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I recently celebrated a link to Habré, about HW MTU and IP MTU. Partially like everything is understandable, but I can't see the whole picture.

  1. Why do we generally have a HW MTU, the only thing that sees the meaning is that it will not pass with tags in L2?

  2. in Linux, as I understood, implemented only IP MTU, that is, the dimensions of the L2 Header, MPLS and different tags are discarded?

  3. If, so, are there any opportunities in creating HW MTU on Linux?

Well, where is the link?

Qwertiy♦2021-09-13 15:39:09

HW MTU is something that can iron. Closely consider that this is the size of the receiving buffer in the external interface chip. If he is a half kilobyte, then two in it do not flush purely physically (less -easily).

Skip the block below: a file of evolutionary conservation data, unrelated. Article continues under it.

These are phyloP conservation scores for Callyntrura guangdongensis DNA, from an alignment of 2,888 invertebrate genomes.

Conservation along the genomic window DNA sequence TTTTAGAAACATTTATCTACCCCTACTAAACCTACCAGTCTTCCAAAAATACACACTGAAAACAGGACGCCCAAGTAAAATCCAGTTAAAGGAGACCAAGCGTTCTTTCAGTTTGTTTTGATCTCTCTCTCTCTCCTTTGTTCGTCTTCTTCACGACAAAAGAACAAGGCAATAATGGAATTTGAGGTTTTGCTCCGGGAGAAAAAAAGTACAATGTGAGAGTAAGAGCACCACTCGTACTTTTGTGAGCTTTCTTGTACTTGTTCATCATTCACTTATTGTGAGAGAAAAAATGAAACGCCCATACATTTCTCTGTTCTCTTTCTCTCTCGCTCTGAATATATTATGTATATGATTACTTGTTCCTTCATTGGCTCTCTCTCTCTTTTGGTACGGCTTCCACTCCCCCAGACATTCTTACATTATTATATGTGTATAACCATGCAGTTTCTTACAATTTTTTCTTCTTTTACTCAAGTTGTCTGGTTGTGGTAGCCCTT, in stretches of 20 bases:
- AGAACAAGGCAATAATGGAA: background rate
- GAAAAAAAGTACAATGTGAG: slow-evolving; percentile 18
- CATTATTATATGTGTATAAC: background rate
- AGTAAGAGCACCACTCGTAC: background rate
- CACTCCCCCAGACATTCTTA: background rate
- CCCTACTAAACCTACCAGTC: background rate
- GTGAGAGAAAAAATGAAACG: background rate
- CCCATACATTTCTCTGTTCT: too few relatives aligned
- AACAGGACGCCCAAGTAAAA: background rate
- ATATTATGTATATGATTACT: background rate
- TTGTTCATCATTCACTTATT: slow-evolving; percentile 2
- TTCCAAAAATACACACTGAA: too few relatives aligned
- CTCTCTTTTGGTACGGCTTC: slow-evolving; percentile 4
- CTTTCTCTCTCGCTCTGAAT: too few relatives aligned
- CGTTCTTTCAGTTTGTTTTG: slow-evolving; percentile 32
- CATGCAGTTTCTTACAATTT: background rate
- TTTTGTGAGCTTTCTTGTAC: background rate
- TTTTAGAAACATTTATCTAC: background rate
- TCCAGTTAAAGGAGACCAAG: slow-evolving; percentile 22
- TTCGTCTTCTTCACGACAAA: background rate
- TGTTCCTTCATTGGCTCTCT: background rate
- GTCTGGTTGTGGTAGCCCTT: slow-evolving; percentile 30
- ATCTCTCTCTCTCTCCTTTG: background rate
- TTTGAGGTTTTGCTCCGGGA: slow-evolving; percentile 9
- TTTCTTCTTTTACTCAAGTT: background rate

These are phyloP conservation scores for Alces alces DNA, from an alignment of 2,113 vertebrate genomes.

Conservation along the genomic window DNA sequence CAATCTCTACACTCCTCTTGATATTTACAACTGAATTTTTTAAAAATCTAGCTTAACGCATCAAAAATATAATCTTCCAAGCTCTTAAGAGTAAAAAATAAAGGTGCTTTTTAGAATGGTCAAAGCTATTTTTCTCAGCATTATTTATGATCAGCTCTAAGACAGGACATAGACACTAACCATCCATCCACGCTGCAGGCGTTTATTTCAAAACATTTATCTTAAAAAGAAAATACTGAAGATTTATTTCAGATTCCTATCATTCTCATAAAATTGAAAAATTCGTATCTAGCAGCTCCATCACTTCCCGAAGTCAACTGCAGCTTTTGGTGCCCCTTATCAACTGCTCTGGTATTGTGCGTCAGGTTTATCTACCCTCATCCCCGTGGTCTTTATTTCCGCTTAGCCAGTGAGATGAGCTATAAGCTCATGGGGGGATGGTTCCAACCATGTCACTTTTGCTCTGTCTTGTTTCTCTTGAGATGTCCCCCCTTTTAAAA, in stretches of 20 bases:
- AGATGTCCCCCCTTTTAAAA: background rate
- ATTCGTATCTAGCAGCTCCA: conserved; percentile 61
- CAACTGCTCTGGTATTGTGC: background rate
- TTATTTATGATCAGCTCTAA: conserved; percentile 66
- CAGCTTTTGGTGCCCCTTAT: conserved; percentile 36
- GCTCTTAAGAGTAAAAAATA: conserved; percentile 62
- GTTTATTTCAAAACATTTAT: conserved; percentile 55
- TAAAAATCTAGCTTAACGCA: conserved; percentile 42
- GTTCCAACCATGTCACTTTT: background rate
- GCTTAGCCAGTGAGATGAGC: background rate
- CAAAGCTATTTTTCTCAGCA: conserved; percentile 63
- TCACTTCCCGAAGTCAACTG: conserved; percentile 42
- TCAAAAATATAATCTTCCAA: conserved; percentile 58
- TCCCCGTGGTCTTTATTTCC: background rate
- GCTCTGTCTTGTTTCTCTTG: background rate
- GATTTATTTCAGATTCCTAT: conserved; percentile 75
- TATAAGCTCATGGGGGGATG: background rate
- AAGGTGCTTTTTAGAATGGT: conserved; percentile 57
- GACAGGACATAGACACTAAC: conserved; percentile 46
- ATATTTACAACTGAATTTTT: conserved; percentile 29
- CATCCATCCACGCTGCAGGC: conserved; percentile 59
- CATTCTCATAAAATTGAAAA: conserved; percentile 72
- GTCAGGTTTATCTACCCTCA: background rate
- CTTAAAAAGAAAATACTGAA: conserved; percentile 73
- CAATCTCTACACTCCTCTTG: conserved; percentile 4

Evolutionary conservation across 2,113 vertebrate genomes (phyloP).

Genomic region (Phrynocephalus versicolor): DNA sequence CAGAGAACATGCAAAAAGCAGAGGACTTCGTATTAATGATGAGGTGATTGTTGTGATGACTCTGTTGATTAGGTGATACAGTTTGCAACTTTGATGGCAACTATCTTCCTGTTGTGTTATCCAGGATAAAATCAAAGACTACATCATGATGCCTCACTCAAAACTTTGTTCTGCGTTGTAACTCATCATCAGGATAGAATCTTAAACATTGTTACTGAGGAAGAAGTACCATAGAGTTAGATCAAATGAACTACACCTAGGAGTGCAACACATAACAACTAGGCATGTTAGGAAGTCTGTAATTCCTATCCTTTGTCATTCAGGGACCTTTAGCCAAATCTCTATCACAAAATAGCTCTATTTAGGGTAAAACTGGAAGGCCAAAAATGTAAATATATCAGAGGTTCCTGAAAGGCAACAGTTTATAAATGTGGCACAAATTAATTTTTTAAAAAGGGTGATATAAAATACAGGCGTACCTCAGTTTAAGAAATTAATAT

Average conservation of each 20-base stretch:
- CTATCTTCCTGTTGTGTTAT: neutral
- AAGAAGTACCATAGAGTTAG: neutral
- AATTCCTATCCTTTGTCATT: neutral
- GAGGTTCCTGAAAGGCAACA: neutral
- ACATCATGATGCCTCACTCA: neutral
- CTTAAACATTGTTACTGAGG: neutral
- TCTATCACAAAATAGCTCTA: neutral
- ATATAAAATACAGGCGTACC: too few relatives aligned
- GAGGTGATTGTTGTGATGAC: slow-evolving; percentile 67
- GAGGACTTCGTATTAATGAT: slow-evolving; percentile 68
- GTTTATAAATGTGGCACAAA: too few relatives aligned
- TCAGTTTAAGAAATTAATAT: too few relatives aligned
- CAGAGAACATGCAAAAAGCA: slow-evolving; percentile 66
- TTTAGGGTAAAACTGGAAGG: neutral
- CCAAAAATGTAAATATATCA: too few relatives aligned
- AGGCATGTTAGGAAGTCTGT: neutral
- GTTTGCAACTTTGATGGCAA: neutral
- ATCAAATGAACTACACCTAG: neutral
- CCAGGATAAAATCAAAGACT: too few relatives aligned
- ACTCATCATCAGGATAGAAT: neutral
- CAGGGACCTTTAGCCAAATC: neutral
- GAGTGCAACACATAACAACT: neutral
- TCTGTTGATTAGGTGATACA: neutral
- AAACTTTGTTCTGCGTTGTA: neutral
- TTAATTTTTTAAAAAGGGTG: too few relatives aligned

Akina2021-09-13 15:39:09

@Akina Do not confuse with MRU

eri2021-09-13 15:39:09

@RI MTU -the size of the transmission frame, MRU -the size of the reception frame. With regard to the topic discussed, there is no significant difference IMHO. Well, except for the fact that at each level of the model they are their own.

Akina2021-09-13 15:39:09

HW MTU (MAXIMUM TRANSMISSION UNIT) is usually set by the standard, and above it does not jump. IP MTU depends on it obviously, because The IP package is encapsulated in the underlying level frame. If, for example, you have a gigabit ethernet network, and Jumbo Frames support is enabled everywhere on it, then you can play with the MTU installation of about 8 kB.

Alexander Prokoshev2021-09-13 15:39:09